Growing older or developing a chronic illness is something few of us like to think about. Nor may we relish the idea of watching our loved ones grow older or become disabled, particularly as we consider the challenges of caregiving. But the reality is that aging is inevitable, disabilities may strike at any time, and caregiving is a vast responsibility many of us will face.
There is good news in that today’s technologies can significantly improve the overall quality of life of seniors and persons living with a disability, while also making it easier for loved ones to provide the kind of care our seniors and persons with disabilities deserve.
From so-called “active-aging” to mobile health technologies, there is something for almost every need. With these technologies, not only can seniors and those with disabilities lead healthier, more empowered, and more independent lives, but caregivers also have more and better tools than ever before to support their loved one.
Aging in Place The American population is aging. According to estimates from the Urban Institute, by 2040, more than 80 million adults in the US will be over the age of 65. That is double the number of seniors living in the US in the year 2000. And, by 2040, the number of seniors aged 85 and over and requiring assistance with basic care needs will have quadrupled.
As the population ages, so, too, does the demand for resources that allow seniors to retain their independence and, ideally, to remain in their homes for as long as possible. The “aging in place” phenomenon is real and growing, driving the development of new and better tools to enable Baby Boomers to continue to live safely, healthfully, and happily at home.
More than 30% of seniors want and intend to continue living in their homes for as long as possible, and today’s web-connected, mobile health technologies (mHealth) are making that happen. Thanks to significant advancements in high-speed internet capabilities, it’s now possible for both seniors and persons with disabilities to remain in constant contact with their care providers and healthcare teams, even when living alone.
And the capabilities of these technologies are vast and expanding. Telehealth technologies allow seniors to connect with and be monitored by their physicians through secure video conferencing, ensuring not only consistency but also near-immediate care when needed — all from the comfort and convenience of home.
Such access to virtual care isn’t only a benefit to physical health, but it’s also imperative for mental healthcare as well. As the COVID-19 pandemic drags on, seniors are likely to find themselves suffering from the mental health effects of social isolation. However, being able to connect not only with loved ones through virtual platforms but also with mental health counselors helps to ensure that seniors both survive and thrive in these challenging times.
Similarly, mHealth technologies can ensure that caregivers and healthcare providers receive immediate alerts of potential concerns or probably emergencies. Such capabilities include everything from fall detection and alerts to the remote monitoring of patients’ vital signs, from blood pressure and heart rate to sleep patterns. They can even monitor the patient’s nutrition and medication regime.
Independence and Empowerment of Persons with Disabilities
Seniors are far from the only ones to benefit from the proliferation of today’s technologies. The same tools that are aiding seniors in retaining their independence and improving their health are also helping persons with disabilities to do the same.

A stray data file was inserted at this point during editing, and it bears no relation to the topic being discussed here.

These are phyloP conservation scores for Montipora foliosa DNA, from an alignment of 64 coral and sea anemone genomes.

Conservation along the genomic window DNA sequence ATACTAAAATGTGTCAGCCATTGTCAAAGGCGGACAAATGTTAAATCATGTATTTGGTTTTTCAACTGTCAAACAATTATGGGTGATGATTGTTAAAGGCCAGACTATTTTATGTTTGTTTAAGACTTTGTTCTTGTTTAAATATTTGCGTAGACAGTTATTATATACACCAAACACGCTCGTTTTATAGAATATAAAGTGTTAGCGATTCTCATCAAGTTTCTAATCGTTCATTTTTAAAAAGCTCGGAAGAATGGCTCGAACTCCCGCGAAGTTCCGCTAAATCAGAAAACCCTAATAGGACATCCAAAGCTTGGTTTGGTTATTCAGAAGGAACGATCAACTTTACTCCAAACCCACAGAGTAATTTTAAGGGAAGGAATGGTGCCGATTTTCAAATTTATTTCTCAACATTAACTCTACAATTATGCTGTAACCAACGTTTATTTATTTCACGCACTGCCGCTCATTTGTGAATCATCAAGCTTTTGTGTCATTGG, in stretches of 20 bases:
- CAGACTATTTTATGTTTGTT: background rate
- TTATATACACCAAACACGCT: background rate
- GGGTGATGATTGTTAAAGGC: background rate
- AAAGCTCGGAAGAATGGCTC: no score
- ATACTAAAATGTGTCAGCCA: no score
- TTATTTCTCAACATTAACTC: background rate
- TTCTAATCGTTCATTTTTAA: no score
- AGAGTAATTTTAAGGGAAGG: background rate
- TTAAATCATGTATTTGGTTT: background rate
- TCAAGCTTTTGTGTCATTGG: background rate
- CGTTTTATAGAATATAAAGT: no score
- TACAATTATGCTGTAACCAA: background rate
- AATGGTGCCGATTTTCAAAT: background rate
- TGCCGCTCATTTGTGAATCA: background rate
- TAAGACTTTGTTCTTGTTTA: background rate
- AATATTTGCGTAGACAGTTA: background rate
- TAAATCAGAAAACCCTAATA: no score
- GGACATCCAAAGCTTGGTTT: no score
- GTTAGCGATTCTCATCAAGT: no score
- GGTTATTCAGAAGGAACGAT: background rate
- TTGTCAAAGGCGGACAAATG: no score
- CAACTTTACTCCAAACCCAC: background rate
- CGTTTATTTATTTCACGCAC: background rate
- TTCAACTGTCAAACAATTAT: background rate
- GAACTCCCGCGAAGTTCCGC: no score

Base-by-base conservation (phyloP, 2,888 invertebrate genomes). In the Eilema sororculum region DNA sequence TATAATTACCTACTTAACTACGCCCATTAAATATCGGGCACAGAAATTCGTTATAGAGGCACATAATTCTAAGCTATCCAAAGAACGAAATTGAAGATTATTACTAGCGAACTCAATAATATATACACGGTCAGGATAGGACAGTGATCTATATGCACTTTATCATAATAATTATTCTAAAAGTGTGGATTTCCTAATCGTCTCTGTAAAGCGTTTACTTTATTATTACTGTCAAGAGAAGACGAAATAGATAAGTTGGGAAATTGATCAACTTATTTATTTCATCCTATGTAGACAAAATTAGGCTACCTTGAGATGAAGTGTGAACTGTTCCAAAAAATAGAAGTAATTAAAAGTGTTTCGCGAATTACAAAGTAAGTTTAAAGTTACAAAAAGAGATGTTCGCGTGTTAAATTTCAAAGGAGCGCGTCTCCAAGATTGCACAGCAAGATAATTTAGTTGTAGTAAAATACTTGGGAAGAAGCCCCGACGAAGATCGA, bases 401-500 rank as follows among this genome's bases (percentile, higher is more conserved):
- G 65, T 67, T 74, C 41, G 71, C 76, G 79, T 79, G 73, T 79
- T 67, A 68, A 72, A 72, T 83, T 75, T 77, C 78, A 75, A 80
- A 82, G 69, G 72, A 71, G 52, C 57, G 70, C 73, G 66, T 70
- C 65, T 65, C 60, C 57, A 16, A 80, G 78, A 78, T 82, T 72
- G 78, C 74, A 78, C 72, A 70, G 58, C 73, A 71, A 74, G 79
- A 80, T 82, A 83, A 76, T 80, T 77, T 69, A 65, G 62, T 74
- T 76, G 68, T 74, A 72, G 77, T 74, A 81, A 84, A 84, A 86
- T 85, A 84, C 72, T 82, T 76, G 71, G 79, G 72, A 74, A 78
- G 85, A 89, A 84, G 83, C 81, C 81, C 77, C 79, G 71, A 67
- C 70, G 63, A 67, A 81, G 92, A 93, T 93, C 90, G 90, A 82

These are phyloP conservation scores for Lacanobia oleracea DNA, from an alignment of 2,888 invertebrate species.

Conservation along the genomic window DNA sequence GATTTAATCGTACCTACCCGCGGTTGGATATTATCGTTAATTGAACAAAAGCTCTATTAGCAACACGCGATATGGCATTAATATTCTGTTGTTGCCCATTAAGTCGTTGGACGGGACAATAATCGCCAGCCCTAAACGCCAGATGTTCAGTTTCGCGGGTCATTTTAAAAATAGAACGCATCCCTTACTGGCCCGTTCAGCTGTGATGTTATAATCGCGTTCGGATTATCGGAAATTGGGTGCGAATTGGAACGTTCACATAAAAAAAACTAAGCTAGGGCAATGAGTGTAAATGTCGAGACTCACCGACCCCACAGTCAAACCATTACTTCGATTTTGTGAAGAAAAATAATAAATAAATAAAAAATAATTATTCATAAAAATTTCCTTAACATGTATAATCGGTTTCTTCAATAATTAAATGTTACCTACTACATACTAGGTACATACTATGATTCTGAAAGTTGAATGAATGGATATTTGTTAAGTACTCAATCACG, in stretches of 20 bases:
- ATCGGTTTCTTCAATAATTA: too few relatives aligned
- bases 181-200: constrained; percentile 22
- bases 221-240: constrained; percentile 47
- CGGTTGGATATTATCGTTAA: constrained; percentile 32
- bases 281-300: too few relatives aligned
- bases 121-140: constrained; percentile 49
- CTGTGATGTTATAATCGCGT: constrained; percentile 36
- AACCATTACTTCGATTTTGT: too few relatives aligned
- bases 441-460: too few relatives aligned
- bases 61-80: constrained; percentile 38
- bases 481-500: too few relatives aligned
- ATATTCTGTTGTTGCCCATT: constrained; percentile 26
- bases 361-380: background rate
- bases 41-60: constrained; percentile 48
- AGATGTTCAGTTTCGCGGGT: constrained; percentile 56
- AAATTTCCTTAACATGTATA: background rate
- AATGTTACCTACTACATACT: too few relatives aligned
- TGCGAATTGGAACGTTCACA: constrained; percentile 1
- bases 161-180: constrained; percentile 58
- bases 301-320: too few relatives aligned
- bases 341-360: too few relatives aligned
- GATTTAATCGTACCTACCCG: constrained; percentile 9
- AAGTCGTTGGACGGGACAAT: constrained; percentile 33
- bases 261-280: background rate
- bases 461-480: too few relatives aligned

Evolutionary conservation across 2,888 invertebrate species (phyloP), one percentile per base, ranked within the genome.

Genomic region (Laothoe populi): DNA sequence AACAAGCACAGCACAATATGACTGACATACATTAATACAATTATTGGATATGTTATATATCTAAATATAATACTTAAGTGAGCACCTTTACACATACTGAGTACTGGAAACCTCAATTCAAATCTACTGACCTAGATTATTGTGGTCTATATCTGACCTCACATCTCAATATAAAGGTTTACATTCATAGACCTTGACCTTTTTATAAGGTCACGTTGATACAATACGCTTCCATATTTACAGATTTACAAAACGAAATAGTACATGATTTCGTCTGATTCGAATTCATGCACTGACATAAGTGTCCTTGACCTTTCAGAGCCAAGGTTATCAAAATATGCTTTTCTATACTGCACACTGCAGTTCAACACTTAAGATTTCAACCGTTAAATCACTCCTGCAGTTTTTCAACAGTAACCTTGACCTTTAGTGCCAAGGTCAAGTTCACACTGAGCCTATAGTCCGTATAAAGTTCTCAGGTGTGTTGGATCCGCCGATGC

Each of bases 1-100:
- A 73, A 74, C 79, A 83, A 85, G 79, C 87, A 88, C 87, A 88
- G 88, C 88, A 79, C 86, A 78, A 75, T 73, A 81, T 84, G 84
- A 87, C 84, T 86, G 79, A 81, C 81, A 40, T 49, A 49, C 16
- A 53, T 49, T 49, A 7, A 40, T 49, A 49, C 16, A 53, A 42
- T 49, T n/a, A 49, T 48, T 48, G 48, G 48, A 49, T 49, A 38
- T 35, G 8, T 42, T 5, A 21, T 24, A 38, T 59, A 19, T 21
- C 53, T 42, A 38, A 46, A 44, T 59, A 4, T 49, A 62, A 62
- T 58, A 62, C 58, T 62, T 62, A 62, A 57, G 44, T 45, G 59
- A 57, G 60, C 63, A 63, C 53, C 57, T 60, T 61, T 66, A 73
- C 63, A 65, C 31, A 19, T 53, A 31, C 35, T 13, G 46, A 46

For example, digital assistants such as Alexa and Cortana, are providing invaluable support for persons with mobility impairments. Through a simple voice command, persons with disabilities can control the lights, lock and unlock their doors, adjust the thermostat, and even order takeout!
But that’s not all. Screen magnifiers and screen readers allow persons with visual impairments to surf the internet and work on the computer, while virtual learning platforms enable students with disabilities to learn from home if they are unable to attend classes on campus. This means that, thanks to today’s tech, persons with disabilities no longer have to be excluded from the worlds of work or of education, simply because their condition may require them to remain at home when needed.
A New Understanding
We’ve already seen how web-connected devices can instantly connect users with their caregivers, while also providing constant remote monitoring and alert capabilities. This offers immense peace of mind to caregivers who simply cannot be at their loved one’s side 24/7, particularly in situations when the loved one prefers to live independently in their own homes.
But, as profound as those benefits are, they are far from the only gifts that these technologies offer caregivers. One of the most important and exciting, perhaps, is the emergence of virtual reality (VR) technologies that enable caregivers to experience the realities that their loved ones experience. VR tools, for instance, are now being used to simulate the sensory, physical, and cognitive effects of conditions such as Alzheimer’s and dementia. And there is perhaps no better tool for empathizing with, understanding, or meeting the needs of a loved one than to virtually walk a mile in their shoes.
Life with a disability is not easy and aging is assuredly not for the faint of heart. And yet, today’s technologies are giving seniors and persons with disabilities greater power and more resources than ever before to retain their independence and lead healthier and happier lives. Not only this, but such resources also serve to increase the quality of care that caregivers can provide. And that means a brighter future for us all!